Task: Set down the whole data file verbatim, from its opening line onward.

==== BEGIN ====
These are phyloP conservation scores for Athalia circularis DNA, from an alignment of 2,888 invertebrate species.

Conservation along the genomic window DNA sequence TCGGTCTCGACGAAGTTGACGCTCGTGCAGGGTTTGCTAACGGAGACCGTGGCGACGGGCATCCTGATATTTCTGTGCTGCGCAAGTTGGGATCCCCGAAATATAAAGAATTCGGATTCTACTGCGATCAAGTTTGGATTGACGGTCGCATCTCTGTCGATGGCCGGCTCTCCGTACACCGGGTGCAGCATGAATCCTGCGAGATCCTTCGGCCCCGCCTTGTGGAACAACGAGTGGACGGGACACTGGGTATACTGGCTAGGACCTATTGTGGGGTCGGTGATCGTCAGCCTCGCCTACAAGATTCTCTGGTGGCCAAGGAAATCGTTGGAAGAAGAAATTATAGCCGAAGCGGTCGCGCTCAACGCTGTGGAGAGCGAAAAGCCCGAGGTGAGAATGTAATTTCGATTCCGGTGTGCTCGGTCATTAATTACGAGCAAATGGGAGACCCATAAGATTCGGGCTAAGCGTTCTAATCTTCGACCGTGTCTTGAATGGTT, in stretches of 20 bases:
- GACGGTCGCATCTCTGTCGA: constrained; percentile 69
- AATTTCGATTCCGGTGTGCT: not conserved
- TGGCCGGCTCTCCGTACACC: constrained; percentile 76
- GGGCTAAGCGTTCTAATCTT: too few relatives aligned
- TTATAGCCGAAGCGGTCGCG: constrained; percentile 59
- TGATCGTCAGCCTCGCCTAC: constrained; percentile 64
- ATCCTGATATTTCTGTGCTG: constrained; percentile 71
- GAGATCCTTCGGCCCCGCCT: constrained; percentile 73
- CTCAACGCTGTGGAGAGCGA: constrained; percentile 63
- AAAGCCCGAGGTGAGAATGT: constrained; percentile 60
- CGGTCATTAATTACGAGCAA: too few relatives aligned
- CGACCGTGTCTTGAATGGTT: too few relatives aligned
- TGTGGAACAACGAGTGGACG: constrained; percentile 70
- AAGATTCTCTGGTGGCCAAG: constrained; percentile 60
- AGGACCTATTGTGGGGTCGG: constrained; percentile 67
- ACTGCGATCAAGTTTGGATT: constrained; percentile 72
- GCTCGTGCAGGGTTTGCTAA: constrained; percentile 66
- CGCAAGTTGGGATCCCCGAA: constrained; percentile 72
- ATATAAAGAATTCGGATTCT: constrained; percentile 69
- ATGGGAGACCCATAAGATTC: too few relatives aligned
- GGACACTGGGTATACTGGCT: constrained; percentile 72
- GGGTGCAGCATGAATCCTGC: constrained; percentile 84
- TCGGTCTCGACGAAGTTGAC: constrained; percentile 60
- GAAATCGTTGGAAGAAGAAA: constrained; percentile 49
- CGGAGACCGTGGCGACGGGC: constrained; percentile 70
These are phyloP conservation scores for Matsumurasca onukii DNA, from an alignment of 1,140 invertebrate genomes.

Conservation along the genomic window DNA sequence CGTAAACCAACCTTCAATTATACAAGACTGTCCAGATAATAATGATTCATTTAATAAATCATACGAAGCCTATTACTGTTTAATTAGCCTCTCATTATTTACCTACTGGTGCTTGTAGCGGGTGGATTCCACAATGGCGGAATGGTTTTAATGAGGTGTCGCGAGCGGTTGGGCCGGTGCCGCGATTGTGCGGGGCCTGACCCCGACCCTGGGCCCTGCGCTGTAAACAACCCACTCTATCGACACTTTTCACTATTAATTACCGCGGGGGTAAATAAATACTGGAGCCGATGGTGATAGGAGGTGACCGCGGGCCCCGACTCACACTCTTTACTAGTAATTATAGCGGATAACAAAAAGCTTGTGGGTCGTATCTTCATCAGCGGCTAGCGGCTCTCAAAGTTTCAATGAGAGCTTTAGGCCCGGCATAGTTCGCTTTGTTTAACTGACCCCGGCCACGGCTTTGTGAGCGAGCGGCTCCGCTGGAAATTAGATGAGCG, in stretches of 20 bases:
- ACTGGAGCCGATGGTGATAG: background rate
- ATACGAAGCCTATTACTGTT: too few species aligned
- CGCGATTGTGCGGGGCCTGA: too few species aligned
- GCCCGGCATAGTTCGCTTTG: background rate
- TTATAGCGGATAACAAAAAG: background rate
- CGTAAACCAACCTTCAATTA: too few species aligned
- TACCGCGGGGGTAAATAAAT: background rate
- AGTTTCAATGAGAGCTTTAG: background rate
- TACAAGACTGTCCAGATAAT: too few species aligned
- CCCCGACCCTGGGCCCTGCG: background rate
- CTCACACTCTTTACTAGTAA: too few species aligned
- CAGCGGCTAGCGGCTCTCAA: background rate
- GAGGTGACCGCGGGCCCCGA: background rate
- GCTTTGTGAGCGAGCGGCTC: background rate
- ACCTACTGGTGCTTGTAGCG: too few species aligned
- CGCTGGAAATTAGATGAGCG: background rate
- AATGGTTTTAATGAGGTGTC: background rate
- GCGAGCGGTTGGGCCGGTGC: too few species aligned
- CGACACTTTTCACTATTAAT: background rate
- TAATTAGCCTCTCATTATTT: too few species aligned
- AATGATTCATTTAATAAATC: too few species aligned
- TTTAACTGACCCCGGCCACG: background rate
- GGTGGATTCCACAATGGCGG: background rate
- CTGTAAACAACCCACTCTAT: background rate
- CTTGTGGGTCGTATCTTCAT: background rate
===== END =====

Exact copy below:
These are phyloP conservation scores for Athalia circularis DNA, from an alignment of 2,888 invertebrate species.

Conservation along the genomic window DNA sequence TCGGTCTCGACGAAGTTGACGCTCGTGCAGGGTTTGCTAACGGAGACCGTGGCGACGGGCATCCTGATATTTCTGTGCTGCGCAAGTTGGGATCCCCGAAATATAAAGAATTCGGATTCTACTGCGATCAAGTTTGGATTGACGGTCGCATCTCTGTCGATGGCCGGCTCTCCGTACACCGGGTGCAGCATGAATCCTGCGAGATCCTTCGGCCCCGCCTTGTGGAACAACGAGTGGACGGGACACTGGGTATACTGGCTAGGACCTATTGTGGGGTCGGTGATCGTCAGCCTCGCCTACAAGATTCTCTGGTGGCCAAGGAAATCGTTGGAAGAAGAAATTATAGCCGAAGCGGTCGCGCTCAACGCTGTGGAGAGCGAAAAGCCCGAGGTGAGAATGTAATTTCGATTCCGGTGTGCTCGGTCATTAATTACGAGCAAATGGGAGACCCATAAGATTCGGGCTAAGCGTTCTAATCTTCGACCGTGTCTTGAATGGTT, in stretches of 20 bases:
- GACGGTCGCATCTCTGTCGA: constrained; percentile 69
- AATTTCGATTCCGGTGTGCT: not conserved
- TGGCCGGCTCTCCGTACACC: constrained; percentile 76
- GGGCTAAGCGTTCTAATCTT: too few relatives aligned
- TTATAGCCGAAGCGGTCGCG: constrained; percentile 59
- TGATCGTCAGCCTCGCCTAC: constrained; percentile 64
- ATCCTGATATTTCTGTGCTG: constrained; percentile 71
- GAGATCCTTCGGCCCCGCCT: constrained; percentile 73
- CTCAACGCTGTGGAGAGCGA: constrained; percentile 63
- AAAGCCCGAGGTGAGAATGT: constrained; percentile 60
- CGGTCATTAATTACGAGCAA: too few relatives aligned
- CGACCGTGTCTTGAATGGTT: too few relatives aligned
- TGTGGAACAACGAGTGGACG: constrained; percentile 70
- AAGATTCTCTGGTGGCCAAG: constrained; percentile 60
- AGGACCTATTGTGGGGTCGG: constrained; percentile 67
- ACTGCGATCAAGTTTGGATT: constrained; percentile 72
- GCTCGTGCAGGGTTTGCTAA: constrained; percentile 66
- CGCAAGTTGGGATCCCCGAA: constrained; percentile 72
- ATATAAAGAATTCGGATTCT: constrained; percentile 69
- ATGGGAGACCCATAAGATTC: too few relatives aligned
- GGACACTGGGTATACTGGCT: constrained; percentile 72
- GGGTGCAGCATGAATCCTGC: constrained; percentile 84
- TCGGTCTCGACGAAGTTGAC: constrained; percentile 60
- GAAATCGTTGGAAGAAGAAA: constrained; percentile 49
- CGGAGACCGTGGCGACGGGC: constrained; percentile 70
These are phyloP conservation scores for Matsumurasca onukii DNA, from an alignment of 1,140 invertebrate genomes.

Conservation along the genomic window DNA sequence CGTAAACCAACCTTCAATTATACAAGACTGTCCAGATAATAATGATTCATTTAATAAATCATACGAAGCCTATTACTGTTTAATTAGCCTCTCATTATTTACCTACTGGTGCTTGTAGCGGGTGGATTCCACAATGGCGGAATGGTTTTAATGAGGTGTCGCGAGCGGTTGGGCCGGTGCCGCGATTGTGCGGGGCCTGACCCCGACCCTGGGCCCTGCGCTGTAAACAACCCACTCTATCGACACTTTTCACTATTAATTACCGCGGGGGTAAATAAATACTGGAGCCGATGGTGATAGGAGGTGACCGCGGGCCCCGACTCACACTCTTTACTAGTAATTATAGCGGATAACAAAAAGCTTGTGGGTCGTATCTTCATCAGCGGCTAGCGGCTCTCAAAGTTTCAATGAGAGCTTTAGGCCCGGCATAGTTCGCTTTGTTTAACTGACCCCGGCCACGGCTTTGTGAGCGAGCGGCTCCGCTGGAAATTAGATGAGCG, in stretches of 20 bases:
- ACTGGAGCCGATGGTGATAG: background rate
- ATACGAAGCCTATTACTGTT: too few species aligned
- CGCGATTGTGCGGGGCCTGA: too few species aligned
- GCCCGGCATAGTTCGCTTTG: background rate
- TTATAGCGGATAACAAAAAG: background rate
- CGTAAACCAACCTTCAATTA: too few species aligned
- TACCGCGGGGGTAAATAAAT: background rate
- AGTTTCAATGAGAGCTTTAG: background rate
- TACAAGACTGTCCAGATAAT: too few species aligned
- CCCCGACCCTGGGCCCTGCG: background rate
- CTCACACTCTTTACTAGTAA: too few species aligned
- CAGCGGCTAGCGGCTCTCAA: background rate
- GAGGTGACCGCGGGCCCCGA: background rate
- GCTTTGTGAGCGAGCGGCTC: background rate
- ACCTACTGGTGCTTGTAGCG: too few species aligned
- CGCTGGAAATTAGATGAGCG: background rate
- AATGGTTTTAATGAGGTGTC: background rate
- GCGAGCGGTTGGGCCGGTGC: too few species aligned
- CGACACTTTTCACTATTAAT: background rate
- TAATTAGCCTCTCATTATTT: too few species aligned
- AATGATTCATTTAATAAATC: too few species aligned
- TTTAACTGACCCCGGCCACG: background rate
- GGTGGATTCCACAATGGCGG: background rate
- CTGTAAACAACCCACTCTAT: background rate
- CTTGTGGGTCGTATCTTCAT: background rate